To Blog or Not To Blog – Part 1 (The Four Letter “B” Word?)

Few words trigger a bio-physical reaction in the hearts and hands of nonprofit organizations (NPOs) and small and midsized businesses (SMBs) as the word blog does. The symptoms range from sweaty palms and racing heart rates to a fight or flight adrenalin spike. Or maybe we should call it Blogitis? It’s as if blogging is an unknown, as in fear of the unknown. If that’s the case then let’s begin this series by dispelling that myth. Sit down, relax, take a deep breath and repeat after me, “If Lady Gaga can do it, so can I.”

“OK, I’m not afraid anymore. So now can you tell me what I’m not afraid of?”

Blog is short for weblog. And in a more traditional sense a blog is simply a
diary or a journal. The main difference being, a blog will typically be open
and public. Dear Diary has been replaced with Dear Whoever’s Reading. As a
matter of fact, what you’re reading right now is a blog.

“Oh, that’s it? A blog isn’t so complicated after all”

Exactly! And that is one of the things that makes blogs and blogging so
great – simplicity. It’s a medium that epitomizes KISS (i.e., Keep It Simple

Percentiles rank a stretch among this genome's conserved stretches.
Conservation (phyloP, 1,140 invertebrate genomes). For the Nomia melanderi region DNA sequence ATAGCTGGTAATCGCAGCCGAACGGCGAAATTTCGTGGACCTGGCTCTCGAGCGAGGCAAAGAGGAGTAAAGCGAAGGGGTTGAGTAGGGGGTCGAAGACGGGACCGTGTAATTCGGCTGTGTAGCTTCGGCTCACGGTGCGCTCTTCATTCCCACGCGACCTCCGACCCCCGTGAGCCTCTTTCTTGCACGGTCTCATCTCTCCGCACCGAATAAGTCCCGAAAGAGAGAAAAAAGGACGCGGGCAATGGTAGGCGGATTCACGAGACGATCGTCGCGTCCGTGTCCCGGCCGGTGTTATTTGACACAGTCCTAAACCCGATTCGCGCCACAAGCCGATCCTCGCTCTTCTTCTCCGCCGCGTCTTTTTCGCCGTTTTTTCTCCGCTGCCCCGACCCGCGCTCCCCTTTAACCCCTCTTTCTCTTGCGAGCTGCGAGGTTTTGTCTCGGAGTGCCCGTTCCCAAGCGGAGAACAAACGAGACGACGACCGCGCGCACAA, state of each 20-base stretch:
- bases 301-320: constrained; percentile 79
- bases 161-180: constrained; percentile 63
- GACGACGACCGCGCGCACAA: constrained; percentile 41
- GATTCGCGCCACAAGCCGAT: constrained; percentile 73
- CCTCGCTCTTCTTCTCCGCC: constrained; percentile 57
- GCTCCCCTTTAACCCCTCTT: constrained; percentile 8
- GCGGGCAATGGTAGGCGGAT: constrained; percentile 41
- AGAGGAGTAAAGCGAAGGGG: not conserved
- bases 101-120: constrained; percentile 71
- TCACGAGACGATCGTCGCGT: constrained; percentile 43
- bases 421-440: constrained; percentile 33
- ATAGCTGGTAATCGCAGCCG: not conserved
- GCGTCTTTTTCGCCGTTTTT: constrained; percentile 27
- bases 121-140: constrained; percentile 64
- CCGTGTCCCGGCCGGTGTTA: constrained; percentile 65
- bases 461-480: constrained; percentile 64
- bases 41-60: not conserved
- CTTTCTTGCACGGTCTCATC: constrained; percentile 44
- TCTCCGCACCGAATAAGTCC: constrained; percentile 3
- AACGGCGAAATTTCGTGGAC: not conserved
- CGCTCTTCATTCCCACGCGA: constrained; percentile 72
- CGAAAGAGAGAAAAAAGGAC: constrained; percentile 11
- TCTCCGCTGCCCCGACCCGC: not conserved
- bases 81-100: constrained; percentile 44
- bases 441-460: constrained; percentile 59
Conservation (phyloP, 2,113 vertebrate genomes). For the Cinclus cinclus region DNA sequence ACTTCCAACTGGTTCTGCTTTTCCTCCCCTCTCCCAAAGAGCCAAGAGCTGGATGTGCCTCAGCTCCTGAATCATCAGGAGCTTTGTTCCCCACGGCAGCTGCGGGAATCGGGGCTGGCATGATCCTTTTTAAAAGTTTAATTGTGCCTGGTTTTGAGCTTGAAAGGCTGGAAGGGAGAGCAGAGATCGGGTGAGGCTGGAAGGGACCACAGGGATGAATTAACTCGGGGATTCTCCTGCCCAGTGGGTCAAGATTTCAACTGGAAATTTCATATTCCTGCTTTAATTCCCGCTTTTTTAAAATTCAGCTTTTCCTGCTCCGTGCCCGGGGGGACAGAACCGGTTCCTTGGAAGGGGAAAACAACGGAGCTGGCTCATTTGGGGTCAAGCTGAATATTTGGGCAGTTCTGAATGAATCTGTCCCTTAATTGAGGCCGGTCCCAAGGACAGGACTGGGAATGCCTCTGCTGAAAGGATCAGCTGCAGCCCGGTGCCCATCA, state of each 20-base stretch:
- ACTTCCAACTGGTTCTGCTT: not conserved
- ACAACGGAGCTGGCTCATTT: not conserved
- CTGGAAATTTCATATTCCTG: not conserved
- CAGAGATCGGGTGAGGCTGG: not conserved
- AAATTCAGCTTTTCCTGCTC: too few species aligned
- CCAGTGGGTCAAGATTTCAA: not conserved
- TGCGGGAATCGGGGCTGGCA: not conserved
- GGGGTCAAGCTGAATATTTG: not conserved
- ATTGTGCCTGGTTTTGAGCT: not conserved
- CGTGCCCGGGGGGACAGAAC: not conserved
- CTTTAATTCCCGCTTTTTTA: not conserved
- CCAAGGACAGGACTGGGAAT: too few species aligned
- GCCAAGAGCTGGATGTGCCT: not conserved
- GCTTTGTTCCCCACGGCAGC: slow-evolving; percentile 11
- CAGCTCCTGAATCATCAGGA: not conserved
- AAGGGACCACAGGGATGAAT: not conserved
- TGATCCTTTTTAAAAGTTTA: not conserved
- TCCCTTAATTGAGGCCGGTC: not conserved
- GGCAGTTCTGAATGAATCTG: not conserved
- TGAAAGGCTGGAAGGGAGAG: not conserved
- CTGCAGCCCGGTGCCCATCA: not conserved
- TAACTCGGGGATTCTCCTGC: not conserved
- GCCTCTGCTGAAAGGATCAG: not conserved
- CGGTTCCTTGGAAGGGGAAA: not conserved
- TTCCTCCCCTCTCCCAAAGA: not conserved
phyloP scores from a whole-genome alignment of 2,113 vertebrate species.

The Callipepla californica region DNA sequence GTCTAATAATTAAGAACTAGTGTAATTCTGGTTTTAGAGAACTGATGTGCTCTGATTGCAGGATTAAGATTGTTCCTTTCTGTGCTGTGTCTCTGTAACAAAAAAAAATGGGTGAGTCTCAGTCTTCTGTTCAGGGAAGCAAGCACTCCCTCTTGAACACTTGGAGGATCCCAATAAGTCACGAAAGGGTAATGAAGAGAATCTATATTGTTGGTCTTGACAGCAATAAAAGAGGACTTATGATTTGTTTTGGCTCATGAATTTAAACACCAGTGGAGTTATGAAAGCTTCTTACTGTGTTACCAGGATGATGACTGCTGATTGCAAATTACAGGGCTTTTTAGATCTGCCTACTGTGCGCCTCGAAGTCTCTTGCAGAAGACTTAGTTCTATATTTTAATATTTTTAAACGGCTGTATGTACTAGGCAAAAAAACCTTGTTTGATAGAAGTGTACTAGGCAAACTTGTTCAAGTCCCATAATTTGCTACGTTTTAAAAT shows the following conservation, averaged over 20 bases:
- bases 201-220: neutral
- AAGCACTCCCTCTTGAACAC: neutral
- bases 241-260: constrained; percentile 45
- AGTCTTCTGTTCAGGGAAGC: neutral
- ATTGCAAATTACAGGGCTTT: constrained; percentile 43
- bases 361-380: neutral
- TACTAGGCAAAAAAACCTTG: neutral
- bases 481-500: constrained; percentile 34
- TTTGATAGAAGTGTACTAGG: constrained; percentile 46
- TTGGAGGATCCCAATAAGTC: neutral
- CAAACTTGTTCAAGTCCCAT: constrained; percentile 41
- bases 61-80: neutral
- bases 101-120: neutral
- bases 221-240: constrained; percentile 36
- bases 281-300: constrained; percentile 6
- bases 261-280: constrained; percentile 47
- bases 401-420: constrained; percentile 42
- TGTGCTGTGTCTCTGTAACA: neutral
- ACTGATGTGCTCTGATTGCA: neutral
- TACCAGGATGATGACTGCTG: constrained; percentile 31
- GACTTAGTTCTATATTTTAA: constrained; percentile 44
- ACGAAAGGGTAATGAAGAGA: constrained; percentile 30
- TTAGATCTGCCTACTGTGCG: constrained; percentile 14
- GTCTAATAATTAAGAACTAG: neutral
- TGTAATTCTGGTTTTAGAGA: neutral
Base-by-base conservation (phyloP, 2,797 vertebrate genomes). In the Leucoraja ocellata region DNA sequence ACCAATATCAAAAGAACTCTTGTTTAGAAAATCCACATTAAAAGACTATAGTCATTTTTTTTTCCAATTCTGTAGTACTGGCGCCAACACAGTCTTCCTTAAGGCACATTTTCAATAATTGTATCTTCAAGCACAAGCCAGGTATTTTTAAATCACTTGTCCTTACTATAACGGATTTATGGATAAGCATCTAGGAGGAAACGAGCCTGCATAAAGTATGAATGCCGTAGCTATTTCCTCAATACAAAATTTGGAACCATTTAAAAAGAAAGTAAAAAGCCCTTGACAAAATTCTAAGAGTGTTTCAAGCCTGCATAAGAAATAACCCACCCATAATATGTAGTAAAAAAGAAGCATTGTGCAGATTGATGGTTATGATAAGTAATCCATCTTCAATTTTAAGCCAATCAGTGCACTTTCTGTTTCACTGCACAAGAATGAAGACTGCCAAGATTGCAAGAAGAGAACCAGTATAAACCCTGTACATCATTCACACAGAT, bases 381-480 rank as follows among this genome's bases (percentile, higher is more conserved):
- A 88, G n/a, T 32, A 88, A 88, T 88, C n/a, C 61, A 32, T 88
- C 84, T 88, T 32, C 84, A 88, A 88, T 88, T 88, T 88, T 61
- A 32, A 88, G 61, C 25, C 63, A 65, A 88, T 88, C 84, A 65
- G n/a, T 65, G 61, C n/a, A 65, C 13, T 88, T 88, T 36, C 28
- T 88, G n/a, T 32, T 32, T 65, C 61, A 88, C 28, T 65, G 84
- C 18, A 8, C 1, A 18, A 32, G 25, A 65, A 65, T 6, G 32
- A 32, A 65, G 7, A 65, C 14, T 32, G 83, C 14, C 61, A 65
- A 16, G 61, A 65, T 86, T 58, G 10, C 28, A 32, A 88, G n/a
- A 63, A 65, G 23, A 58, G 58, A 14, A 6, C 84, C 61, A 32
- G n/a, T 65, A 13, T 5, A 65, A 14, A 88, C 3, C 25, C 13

Silly). In addition, the supporting software is such that they don’t require
special technical skills. Other than the potential size of the audience, in
many regards there’s really not much new about blogging.

What is new is that anyone with a mouse, a dream and a desire to express
themselves can reach out and engage the world. Ideally the world will be
just as curious and read what’s being published. It does happen. As a matter
of fact, there are people making a six-figure income from blogging.

“Super! I get it. But I’m a NPO/SMB, why should I care?”

Great question. Thanks for asking. That answer is going to be the focus of
Part 2 and Part 3 of this series. For now, if you have any comments just
leave them below. If your needs are more immediate or proprietary please
feel free to contact me or my friends at ABS. We’ll be glad to discuss your needs and how we might be able to help.

Mark Simchock
Chief Alchemist
Alchemy United